Review by Andrew Barron
Kyla Kegler, Feel Me
Box Gallery through June 15, 2018,
667 Main Street Buffalo, open daily 5-10pm, Saturdays 2-10pm
A red fluorescent light glows against a stark white wall. Comprised of a single word, it simply reads: “Feel.” By no means the largest piece inside, it is the first thing I notice as I approach Box Gallery, the cozy downtown space that houses Feel Me, an installation by Buffalo-based artist Kyla Kegler. Modestly sized, the neon sign hangs above a set of plaster tiles whose repeated rounded forms emerge as suggestive bodily connotations the closer I get to them. A wooden, semicircular platform juts out beneath the tiles like the proscenium of a makeshift stage. The unadorned base, humbly designed, belies its multifunctional use. A stable ground for those who wish to follow the illuminated directive above, it doubles as a dedicated space for artist-led therapy sessions and impromptu gatherings.
“Feel” is an invitation to enter a space more confined and intimate than most galleries and actively engage with an assortment of objects by touching them, an action usually suppressed in such settings. A cream colored couch and a rectangular box constructed from the same timber as the platform and holding hot pink lacrosse balls, dubbed Feeling Balls and available for unspecified use, are included as part of the installation’s inventory. For those who decide to enter the gallery and those that, for whatever reason, do not, the iridescent allure resonates all the same, flickering as a tactile temptation that lingers well after the visual encounter has transpired. Constantly radiating, the text grants perpetual permission to feel without reserve and as one sees fit. It is a playfully assertive gesture—provocative even—and one that releases Feel Me from the burden of the visual that governs the vast majority of art exhibitions.
Feel Me comes at the end of what has been a productive spring for Kyla Kegler, who recently graduated from University at Buffalo’s MFA program where she taught undergraduate courses while maintaining a studio. In April, her show Chroma Soma, a solo exhibition of large-scale paintings and smaller, wall-bound sculptures, closed after a successful six-week run at The Cass Project. Taken together, Chroma Soma and Feel Me serve as the artist’s thesis. Despite their dissimilarities in material and scope, they compose a coherent joint dialogue and can be thought of as pendants; different sides of the same coin, each extending a facet of the artist’s project that the other withholds. As a duo, they interrogate similar artistic concerns (a wood sculpture from Chroma Soma even makes its way into Feel Me), but they do so through radically different means. Still, Feel Me feels, for lack of a better word, like an appropriate place for Kegler to have paused. Less reliant on its counterpart and more accessible as an independent body of work, especially for the uninitiated, it is as a statement that is as much a culmination of previous ideas as it is an articulation of new ones.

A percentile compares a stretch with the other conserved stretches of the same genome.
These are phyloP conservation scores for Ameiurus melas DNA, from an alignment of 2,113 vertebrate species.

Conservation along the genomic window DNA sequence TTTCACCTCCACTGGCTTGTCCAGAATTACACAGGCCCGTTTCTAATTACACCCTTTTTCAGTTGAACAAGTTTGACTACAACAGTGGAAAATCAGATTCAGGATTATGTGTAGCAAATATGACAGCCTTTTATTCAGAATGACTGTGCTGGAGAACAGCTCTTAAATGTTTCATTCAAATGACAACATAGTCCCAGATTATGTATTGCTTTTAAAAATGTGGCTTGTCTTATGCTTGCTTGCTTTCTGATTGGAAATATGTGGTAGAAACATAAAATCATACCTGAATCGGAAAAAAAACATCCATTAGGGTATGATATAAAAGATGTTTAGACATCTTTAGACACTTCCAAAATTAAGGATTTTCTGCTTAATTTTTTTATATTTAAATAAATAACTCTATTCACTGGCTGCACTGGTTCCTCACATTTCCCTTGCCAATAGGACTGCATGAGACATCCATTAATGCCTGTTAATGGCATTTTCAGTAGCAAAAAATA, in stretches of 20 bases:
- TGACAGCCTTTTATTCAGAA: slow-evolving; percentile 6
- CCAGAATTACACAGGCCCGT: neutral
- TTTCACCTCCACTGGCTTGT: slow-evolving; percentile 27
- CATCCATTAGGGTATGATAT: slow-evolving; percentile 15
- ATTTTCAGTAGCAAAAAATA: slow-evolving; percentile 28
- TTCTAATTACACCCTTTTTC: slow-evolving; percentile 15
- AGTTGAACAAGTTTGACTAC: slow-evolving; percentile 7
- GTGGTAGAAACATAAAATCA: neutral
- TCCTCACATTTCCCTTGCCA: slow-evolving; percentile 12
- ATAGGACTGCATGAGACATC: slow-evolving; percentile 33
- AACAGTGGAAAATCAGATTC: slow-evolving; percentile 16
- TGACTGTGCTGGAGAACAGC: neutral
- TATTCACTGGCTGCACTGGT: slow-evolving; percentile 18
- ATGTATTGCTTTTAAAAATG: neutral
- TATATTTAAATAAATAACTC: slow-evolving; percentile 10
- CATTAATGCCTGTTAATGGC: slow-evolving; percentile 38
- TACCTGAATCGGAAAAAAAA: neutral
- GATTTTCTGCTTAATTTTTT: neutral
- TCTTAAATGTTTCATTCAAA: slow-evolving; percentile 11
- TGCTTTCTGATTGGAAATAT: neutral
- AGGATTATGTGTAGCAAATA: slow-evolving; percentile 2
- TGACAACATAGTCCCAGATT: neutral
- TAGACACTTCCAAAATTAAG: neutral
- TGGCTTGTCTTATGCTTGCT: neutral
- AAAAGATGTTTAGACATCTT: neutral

For over a decade, Kegler has been engaged in an embodied process that emphasizes alternative forms of somatic therapy. Working across media and disciplines, she is invested in reconsiderations of sensuality and pleasure that can be activated through a sensual awareness of one’s body and surroundings. During a formative period in Berlin where Kegler lived prior to relocating to Buffalo, she was immersed in a highly rigorous dance program that rejected materiality in art and focused exclusively on the body. This training has proven to be an enduring influence on the artist, and ideas that would seem antithetical to her current studio practice have coalesced into a composite artistic method with a wealth of resources upon which to draw. Diverse as her training has been, Kegler’s desire to create work that foregrounds embodiment, interrupts daily passivity, and offers a sensually fulfilling experience—all essential to Feel Me—seems to have persisted as a constant.
The artist describes Feel Me as “a space for dwelling,” and “an installation for finding feeling.” It is an exploratory space of erotic possibility that privileges process over product. Structured by the tension between subjective difference and shared commonality, it promotes the pursuit of pleasure in its most elemental and overlooked incarnations. While viewers engage with the installation on their own terms, Feel Me ultimately proffers an underlying universality. By activating our sensorium, it suggests that we can stimulate those connective bonds with others that lie dormant in our everyday. With its sundry items waiting to be touched and its child-like imperative, Feel Me subverts the dominance of the visual in the gallery, softly and effectively, without the weighty pretense of revolutionary change that has historically plagued alternative imaginings premised on a politics of Eros. In 2018, such an endeavor may seem innocent and futile, even naïve. If our current climate has taught us anything, it’s how dangerous unchecked tactility can be. Without disavowing the dark side of its proposition, Feel Me clings to its wholesomeness with the occasional wink, keeping itself in check as it confidently endorses the possibility of another way.